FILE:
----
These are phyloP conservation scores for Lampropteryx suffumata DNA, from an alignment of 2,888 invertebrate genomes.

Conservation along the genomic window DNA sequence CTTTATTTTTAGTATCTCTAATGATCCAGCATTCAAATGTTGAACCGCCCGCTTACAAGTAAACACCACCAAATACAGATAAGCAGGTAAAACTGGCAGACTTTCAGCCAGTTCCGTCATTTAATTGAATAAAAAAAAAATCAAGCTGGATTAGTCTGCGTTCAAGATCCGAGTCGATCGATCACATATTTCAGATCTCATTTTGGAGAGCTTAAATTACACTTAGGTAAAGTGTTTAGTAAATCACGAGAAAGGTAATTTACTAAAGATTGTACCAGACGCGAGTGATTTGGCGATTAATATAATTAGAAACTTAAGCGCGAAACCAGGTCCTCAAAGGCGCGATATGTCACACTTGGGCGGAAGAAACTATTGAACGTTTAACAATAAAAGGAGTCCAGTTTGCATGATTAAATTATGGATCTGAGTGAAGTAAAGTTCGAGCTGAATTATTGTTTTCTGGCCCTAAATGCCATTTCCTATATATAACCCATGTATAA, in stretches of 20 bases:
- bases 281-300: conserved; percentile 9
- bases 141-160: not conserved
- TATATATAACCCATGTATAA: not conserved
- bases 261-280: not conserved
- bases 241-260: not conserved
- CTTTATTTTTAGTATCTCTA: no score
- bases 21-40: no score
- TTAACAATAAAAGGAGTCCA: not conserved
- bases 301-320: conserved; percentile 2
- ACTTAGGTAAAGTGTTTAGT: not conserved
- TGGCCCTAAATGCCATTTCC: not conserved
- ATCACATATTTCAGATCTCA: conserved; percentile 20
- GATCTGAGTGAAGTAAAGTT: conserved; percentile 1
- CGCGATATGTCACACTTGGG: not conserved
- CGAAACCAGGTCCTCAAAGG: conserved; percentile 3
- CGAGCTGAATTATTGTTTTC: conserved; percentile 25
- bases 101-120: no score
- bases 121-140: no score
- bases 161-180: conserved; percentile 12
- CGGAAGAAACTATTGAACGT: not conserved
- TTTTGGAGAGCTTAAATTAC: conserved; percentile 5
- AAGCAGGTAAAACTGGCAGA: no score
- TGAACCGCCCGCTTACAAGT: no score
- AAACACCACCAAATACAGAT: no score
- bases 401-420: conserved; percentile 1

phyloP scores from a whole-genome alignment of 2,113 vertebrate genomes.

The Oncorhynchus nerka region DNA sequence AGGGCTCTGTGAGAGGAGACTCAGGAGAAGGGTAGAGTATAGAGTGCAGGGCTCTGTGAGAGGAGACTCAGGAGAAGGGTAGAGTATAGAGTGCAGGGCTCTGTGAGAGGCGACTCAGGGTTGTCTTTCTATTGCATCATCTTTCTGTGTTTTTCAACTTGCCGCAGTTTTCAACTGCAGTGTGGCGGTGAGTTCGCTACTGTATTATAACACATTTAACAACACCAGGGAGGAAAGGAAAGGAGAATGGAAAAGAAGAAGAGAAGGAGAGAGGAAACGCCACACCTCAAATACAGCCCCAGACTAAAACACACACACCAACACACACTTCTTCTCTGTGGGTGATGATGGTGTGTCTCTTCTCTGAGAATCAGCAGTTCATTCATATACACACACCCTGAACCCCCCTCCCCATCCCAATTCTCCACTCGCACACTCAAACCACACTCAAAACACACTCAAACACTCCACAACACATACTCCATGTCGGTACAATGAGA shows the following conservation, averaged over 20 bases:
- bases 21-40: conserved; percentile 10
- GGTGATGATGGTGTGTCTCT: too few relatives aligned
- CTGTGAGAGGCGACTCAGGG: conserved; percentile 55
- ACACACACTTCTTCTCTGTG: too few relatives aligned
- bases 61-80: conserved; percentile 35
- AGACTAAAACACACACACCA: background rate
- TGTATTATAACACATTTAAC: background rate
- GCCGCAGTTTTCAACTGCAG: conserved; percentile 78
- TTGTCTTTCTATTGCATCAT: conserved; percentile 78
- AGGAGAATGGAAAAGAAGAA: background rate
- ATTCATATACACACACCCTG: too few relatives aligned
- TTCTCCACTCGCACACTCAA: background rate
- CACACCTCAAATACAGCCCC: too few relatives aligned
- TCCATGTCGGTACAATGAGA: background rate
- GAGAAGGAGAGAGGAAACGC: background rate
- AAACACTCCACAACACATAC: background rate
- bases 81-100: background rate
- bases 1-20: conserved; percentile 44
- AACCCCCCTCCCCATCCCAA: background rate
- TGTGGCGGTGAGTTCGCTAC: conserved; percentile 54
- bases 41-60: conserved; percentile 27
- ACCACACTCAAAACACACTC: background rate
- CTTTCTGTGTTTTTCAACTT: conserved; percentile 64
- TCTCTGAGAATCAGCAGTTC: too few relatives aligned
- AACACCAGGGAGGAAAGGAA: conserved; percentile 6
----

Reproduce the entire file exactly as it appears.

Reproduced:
These are phyloP conservation scores for Lampropteryx suffumata DNA, from an alignment of 2,888 invertebrate genomes.

Conservation along the genomic window DNA sequence CTTTATTTTTAGTATCTCTAATGATCCAGCATTCAAATGTTGAACCGCCCGCTTACAAGTAAACACCACCAAATACAGATAAGCAGGTAAAACTGGCAGACTTTCAGCCAGTTCCGTCATTTAATTGAATAAAAAAAAAATCAAGCTGGATTAGTCTGCGTTCAAGATCCGAGTCGATCGATCACATATTTCAGATCTCATTTTGGAGAGCTTAAATTACACTTAGGTAAAGTGTTTAGTAAATCACGAGAAAGGTAATTTACTAAAGATTGTACCAGACGCGAGTGATTTGGCGATTAATATAATTAGAAACTTAAGCGCGAAACCAGGTCCTCAAAGGCGCGATATGTCACACTTGGGCGGAAGAAACTATTGAACGTTTAACAATAAAAGGAGTCCAGTTTGCATGATTAAATTATGGATCTGAGTGAAGTAAAGTTCGAGCTGAATTATTGTTTTCTGGCCCTAAATGCCATTTCCTATATATAACCCATGTATAA, in stretches of 20 bases:
- bases 281-300: conserved; percentile 9
- bases 141-160: not conserved
- TATATATAACCCATGTATAA: not conserved
- bases 261-280: not conserved
- bases 241-260: not conserved
- CTTTATTTTTAGTATCTCTA: no score
- bases 21-40: no score
- TTAACAATAAAAGGAGTCCA: not conserved
- bases 301-320: conserved; percentile 2
- ACTTAGGTAAAGTGTTTAGT: not conserved
- TGGCCCTAAATGCCATTTCC: not conserved
- ATCACATATTTCAGATCTCA: conserved; percentile 20
- GATCTGAGTGAAGTAAAGTT: conserved; percentile 1
- CGCGATATGTCACACTTGGG: not conserved
- CGAAACCAGGTCCTCAAAGG: conserved; percentile 3
- CGAGCTGAATTATTGTTTTC: conserved; percentile 25
- bases 101-120: no score
- bases 121-140: no score
- bases 161-180: conserved; percentile 12
- CGGAAGAAACTATTGAACGT: not conserved
- TTTTGGAGAGCTTAAATTAC: conserved; percentile 5
- AAGCAGGTAAAACTGGCAGA: no score
- TGAACCGCCCGCTTACAAGT: no score
- AAACACCACCAAATACAGAT: no score
- bases 401-420: conserved; percentile 1

phyloP scores from a whole-genome alignment of 2,113 vertebrate genomes.

The Oncorhynchus nerka region DNA sequence AGGGCTCTGTGAGAGGAGACTCAGGAGAAGGGTAGAGTATAGAGTGCAGGGCTCTGTGAGAGGAGACTCAGGAGAAGGGTAGAGTATAGAGTGCAGGGCTCTGTGAGAGGCGACTCAGGGTTGTCTTTCTATTGCATCATCTTTCTGTGTTTTTCAACTTGCCGCAGTTTTCAACTGCAGTGTGGCGGTGAGTTCGCTACTGTATTATAACACATTTAACAACACCAGGGAGGAAAGGAAAGGAGAATGGAAAAGAAGAAGAGAAGGAGAGAGGAAACGCCACACCTCAAATACAGCCCCAGACTAAAACACACACACCAACACACACTTCTTCTCTGTGGGTGATGATGGTGTGTCTCTTCTCTGAGAATCAGCAGTTCATTCATATACACACACCCTGAACCCCCCTCCCCATCCCAATTCTCCACTCGCACACTCAAACCACACTCAAAACACACTCAAACACTCCACAACACATACTCCATGTCGGTACAATGAGA shows the following conservation, averaged over 20 bases:
- bases 21-40: conserved; percentile 10
- GGTGATGATGGTGTGTCTCT: too few relatives aligned
- CTGTGAGAGGCGACTCAGGG: conserved; percentile 55
- ACACACACTTCTTCTCTGTG: too few relatives aligned
- bases 61-80: conserved; percentile 35
- AGACTAAAACACACACACCA: background rate
- TGTATTATAACACATTTAAC: background rate
- GCCGCAGTTTTCAACTGCAG: conserved; percentile 78
- TTGTCTTTCTATTGCATCAT: conserved; percentile 78
- AGGAGAATGGAAAAGAAGAA: background rate
- ATTCATATACACACACCCTG: too few relatives aligned
- TTCTCCACTCGCACACTCAA: background rate
- CACACCTCAAATACAGCCCC: too few relatives aligned
- TCCATGTCGGTACAATGAGA: background rate
- GAGAAGGAGAGAGGAAACGC: background rate
- AAACACTCCACAACACATAC: background rate
- bases 81-100: background rate
- bases 1-20: conserved; percentile 44
- AACCCCCCTCCCCATCCCAA: background rate
- TGTGGCGGTGAGTTCGCTAC: conserved; percentile 54
- bases 41-60: conserved; percentile 27
- ACCACACTCAAAACACACTC: background rate
- CTTTCTGTGTTTTTCAACTT: conserved; percentile 64
- TCTCTGAGAATCAGCAGTTC: too few relatives aligned
- AACACCAGGGAGGAAAGGAA: conserved; percentile 6